If I had a dollar for every time somebody exclaimed, “Wait — you’re Catholic?” I would probably have a tidy nest egg by now. When I, in turn, ask why it’s a surprise, I usually get a response along one (or any combination) of the following lines:
- “Well, I guess because it’s weird? I don’t know anyone who still believes in God.”
- “Because religion is ridiculous.”
- “Oh…well, then, that actually explains a lot.”
- “You don’t really seem very Catholic..”
While I could write a post for each one of those (and probably will one day), in light of the Feast of the Epiphany today I’ll just address the last one.
What is it to “act Catholic,” exactly? The modern secular world seems to have an archaic view of Catholicism that resembles a mish-mash of all of the human Church’s less-than-spectacular moments in history and the way popular media has misrepresented Catholics over the years. But even though we real-world Catholics are aware of how we are misrepresented — even though we know the truth of how our faith works in the real modern world — why is it that so many of us are afraid to show what we truly are and profess what we truly believe?
I grew up in a small town in the Fraser Valley that had no shortage of Christian followers: between the Roman Catholic parish to which my family belonged and the nomadic evangelicals who moved from family to family in my best friend’s congregation, there was a slew of trinitarian Baptists, Latter-Day Saints, Episcopalians, Anglicans, and numerous Protestant denominations. I certainly wasn’t the only practising Christian or even the only practising Catholic in my high school when I started out, and though there were fewer of us when I graduated I certainly did not stand alone on the religious front at the end.
But adolescence is rife with insecurities, and if left unattended those insecurities cross the threshold with us into adult life. As practising Catholic teenagers, my brothers and those few Mass-attending classmates were different from the other Christians because church on Sundays was never optional, and if we knew ahead of time that we couldn’t make it on Sunday we had to go on Saturday. We were different because our faith included rites and rituals and sacraments that were foreign to other versions of Christianity. We were different because practicing our faith outside of church didn’t involve youth mission trips to third-world countries over the summer, but rather spending time outside of Mass in prayer, reflection, and contemplation.
We knew what to do and what to say at Christmas and Easter Mass. We didn’t know lines of scripture by heart but could talk your ear off about catechism. Our summer camps were gender-specific, and involved daily Mass, faith formation, and prayer time. We wore Saint medals and scapulars; didn’t eat meat on certain days of the year; and said grace in the cafeteria.
After any amount of time of having these differences pointed out to us, in our own ways we stopped being so visibly Catholic among our peers. We found ways to keep our Catholic lives separate from our school and social ones, and gradually some us even abandoned it altogether. Some of us abandoned the Cross for some time before returning to stand at its foot.
Having experienced all of that, including a crisis of faith and a reaffirmation of my beliefs, I should be able to stand in front of you and be unmistakably, unsurprisingly Catholic. I am a daughter of God and have embraced that, so it should come out in how I express myself and conduct myself even when I’m not talking about beliefs. It shouldn’t come out in a pushy or overbearing way — I don’t believe in throwing certain things in people’s faces — but it should still be evident that I profess faith and practice it, too.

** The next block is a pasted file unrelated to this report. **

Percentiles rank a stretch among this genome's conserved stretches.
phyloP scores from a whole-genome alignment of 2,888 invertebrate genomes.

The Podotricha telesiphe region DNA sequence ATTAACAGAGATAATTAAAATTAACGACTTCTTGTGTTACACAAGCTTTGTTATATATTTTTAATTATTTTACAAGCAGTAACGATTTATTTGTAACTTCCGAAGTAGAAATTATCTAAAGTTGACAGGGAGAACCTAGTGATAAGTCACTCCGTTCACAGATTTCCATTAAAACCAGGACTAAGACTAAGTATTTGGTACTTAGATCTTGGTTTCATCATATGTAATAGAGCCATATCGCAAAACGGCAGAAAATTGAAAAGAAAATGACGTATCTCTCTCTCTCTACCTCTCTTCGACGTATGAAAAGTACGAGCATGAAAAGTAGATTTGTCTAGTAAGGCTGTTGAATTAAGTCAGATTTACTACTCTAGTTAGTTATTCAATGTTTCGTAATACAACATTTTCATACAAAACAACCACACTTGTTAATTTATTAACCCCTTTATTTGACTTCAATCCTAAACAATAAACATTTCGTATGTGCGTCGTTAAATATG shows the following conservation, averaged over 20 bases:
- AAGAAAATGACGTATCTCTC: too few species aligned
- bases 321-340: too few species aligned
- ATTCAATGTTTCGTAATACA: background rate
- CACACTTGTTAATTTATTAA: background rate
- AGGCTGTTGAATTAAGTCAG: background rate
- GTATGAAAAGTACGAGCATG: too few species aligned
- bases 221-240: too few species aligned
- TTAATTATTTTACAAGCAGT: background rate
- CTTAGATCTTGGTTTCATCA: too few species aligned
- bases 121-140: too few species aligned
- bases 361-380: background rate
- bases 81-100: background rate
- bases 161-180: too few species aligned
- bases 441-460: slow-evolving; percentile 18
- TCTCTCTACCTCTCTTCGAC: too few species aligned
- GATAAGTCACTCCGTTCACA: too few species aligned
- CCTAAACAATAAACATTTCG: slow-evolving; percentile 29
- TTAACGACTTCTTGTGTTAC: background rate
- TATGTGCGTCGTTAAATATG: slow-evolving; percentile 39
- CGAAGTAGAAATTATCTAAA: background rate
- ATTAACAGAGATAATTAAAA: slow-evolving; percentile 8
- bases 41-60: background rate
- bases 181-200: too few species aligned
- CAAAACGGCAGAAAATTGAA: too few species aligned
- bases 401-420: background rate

Alas, it is not the case, and that needs to change.
The Feast of Epiphany recalls the journey of the Three Magi from the Far East to Bethlehem in the wake of the Star, and celebrates what they found there: the new-born Christ in his lowly manger bed. It is used in the New Testament and in the Liturgy of the Word as a precursor to the spreading of Christianity throughout the world, for the Wise Men did indeed travel from countries far from Israel to celebrate the birth of the Holy Child and pay homage.
Our parish’s head pastor, a wise and down-to-earth Irish-Canadian Monsignor, told his congregation today that the Three Magi had great faith indeed, for only great faith in prophecy and scripture could account for how closely they watched the night sky and then followed the Star from so far away. They had no idea where exactly they would find the infant Messiah and they had no idea how long it would take — they did not even know when the signs of His birth would appear. But they kept faith that they would not only see the signs, but also that they would eventually lay their eyes on the Holy Child.
A little over two thousand years later, there is no need for Catholics to wait for signs and to wonder if Our Lord will come — for we know that He already has, and that He has already died for us. There is even no need for followers of Jesus Christ to follow Him in secret. We acknowledge His birth, we greet him at the manger, and we trust in His second coming. We are secure in this, so does it not also stand that we should be secure in living our lives in ways — at all times — that bear witness to this?
It is easier said than done, and it is a lifetime struggle at that, to live in the real world in ways that makes us unmistakably children of God and followers of His Word. But that is where the strength of one’s faith is truly tested: in the real world, in the mundane and repetitious tasks of every day life. I spend most of my human life outside of the comfort of my own home, but my entire life and all aspects of it should be spent in the presence of God. And if I truly am secure in my faith, I should not let the adolescent fear of being different keep me from being unsurprisingly Catholic.